Customers are expected to reject the traditional methods of banking by the end of the decade, according to one challenger bank.
In recent times, the banking sector has gone through some significant changes – from the launch of the Innovative Finance Isa, which offers new methods of investment, to Open Banking, which will change the way banks handle data.
But what does the specialist banking industry expect the landscape to look like in 2020?
Jon Hall, managing director of Masthaven, predicted that by 2020, the sector would see a wider variety of customers who do not fit the “box-ticking rules” from high street banks.
“…This, therefore, will require more individual application assessments and more underwriters,” Jon stated.
“The biggest change [by 2020] will be the onset of Open Banking: even as the big banks sure up compliance, we will start to see increased competition and innovation in the specialist space,” explained a spokesperson from Tandem.
Lewis Tuff, lead platform engineer at Revolut, said that with the arrival of Open Banking, customers were finally being put back in control of their data.
“They will be able to unlock new insights, effectively compare their current (and future) financial products and take advantage of new innovations facilitated through this open data model.”
Lewis also said that, in the near future, a key trend would be an open marketplace model that would be mandatory as consumers would find switching too costly for yet another current account.
“Cryptocurrencies will also be much more prominent with wider market penetration, acceptance and innovations superseding the current payments channels.”
TSB reported late last year that it had revised the planned roll-out of its new digital banking platform from its initial early November date to Q1 2018.
This announcement coincided with the introduction of TSB’s facial recognition technology for iPhone X owners.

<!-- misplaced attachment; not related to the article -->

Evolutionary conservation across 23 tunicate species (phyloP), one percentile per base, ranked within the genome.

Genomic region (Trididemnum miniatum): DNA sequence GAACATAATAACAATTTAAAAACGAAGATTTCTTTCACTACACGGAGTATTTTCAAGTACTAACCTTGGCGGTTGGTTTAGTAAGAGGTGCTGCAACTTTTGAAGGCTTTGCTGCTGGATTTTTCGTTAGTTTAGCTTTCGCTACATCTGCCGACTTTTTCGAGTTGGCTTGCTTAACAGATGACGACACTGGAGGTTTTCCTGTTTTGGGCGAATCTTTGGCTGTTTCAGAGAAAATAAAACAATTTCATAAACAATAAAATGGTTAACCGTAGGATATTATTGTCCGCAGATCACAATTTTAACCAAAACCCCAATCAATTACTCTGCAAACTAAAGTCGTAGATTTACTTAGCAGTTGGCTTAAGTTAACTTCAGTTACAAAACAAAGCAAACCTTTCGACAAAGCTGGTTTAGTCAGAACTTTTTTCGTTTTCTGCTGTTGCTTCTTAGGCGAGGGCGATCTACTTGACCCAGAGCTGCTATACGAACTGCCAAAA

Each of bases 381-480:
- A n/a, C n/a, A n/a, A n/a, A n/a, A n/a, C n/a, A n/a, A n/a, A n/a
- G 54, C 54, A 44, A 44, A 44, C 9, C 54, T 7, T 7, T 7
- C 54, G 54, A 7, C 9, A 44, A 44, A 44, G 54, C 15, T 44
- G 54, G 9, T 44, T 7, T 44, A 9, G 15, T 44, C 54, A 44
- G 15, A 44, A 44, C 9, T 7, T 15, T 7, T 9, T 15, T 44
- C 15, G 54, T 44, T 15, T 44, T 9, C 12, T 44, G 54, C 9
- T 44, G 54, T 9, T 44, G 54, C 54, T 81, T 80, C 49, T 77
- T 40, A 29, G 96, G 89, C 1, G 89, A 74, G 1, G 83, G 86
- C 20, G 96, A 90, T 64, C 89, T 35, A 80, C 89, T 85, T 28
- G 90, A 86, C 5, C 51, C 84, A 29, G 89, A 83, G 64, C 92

Carlos Abarca, chief information officer at TSB, said: “While it’s always a perilous task trying to predict the future, what we know for certain is that customers will no longer accept the traditional way we used to bank.
“A customer today has more technology in their hand than the computers on their desk – their expectations around ease, convenience, speed, personalisation and security has changed for ever.
“If it takes more than five seconds for customers to open an app, it’s too long.
“If it takes more than a couple of minutes to deposit money into your account, it’s too long.
“With the rapid development of artificial intelligence, machine learning, big-data analytics and the internet of things, the banks will become more proactive in offering services.”
Dorian Selz, CEO at Squirro – an artificial intelligence (AI) firm which works with banks such as ING and Investec – believed that AI had not really hit the mainstream yet, especially within specialist banking and corporate financial services.
“Despite all the hype, no AI technology has yet passed the Turing test: a test of a machine’s ability to exhibit intelligent behaviour equivalent to, or indistinguishable from, that of a human.
“But the advances of faster computing multiplied by advances in algorithmic computing have been astonishing and the next great leap forward in adoption is surely imminent.
“For the specialist banking industry, that means using AI to get to grips with the unstructured data they hold.
“This is the really insightful data – social media, call notes, earnings call transcripts and much more – but CRM systems cannot manage this.
“It can have a true impact on the bottom line, and in a relationship-driven industry, such as specialist banking, really helps cement customer relationships.
“By 2020, AI will be fundamental to many specialist banking service providers.”
Jonny Davis, vice-president of global client management partnerships at Fraedom, told Specialist Banking that one of the biggest changes in the banking sector likely to have occured by 2020, if not before, was the rise in partnerships formed between banks and fintech providers.
Jonny explained that these partnerships were already increasingly apparent within both retail and commercial environments.
“If an established bank doesn’t move quickly enough in an era of digital change, it leaves gaps in the market for new brands to emerge with a new approach to financial services..
“We saw this happen in retail banking in the 1990s with the emergence of First Direct, Virgin Money and Tesco Bank in the UK.
“In a few years, partnerships accelerating the development and introduction of services will become the norm for a majority of banks, both retail and commercial.
“They enable banks to sidestep the agility issues often associated [with] legacy systems, while also reducing their internal development costs.”
Lewis at Revolut added: “I think we will see an increasing number of key partnerships, mergers and acquisitions between challengers and incumbents.”
He predicted that there would be a wider range of technology-first companies moving deeper into finance – such as Apple, Facebook and Google – and a “land grab” for the most promising technology platforms and start-ups.
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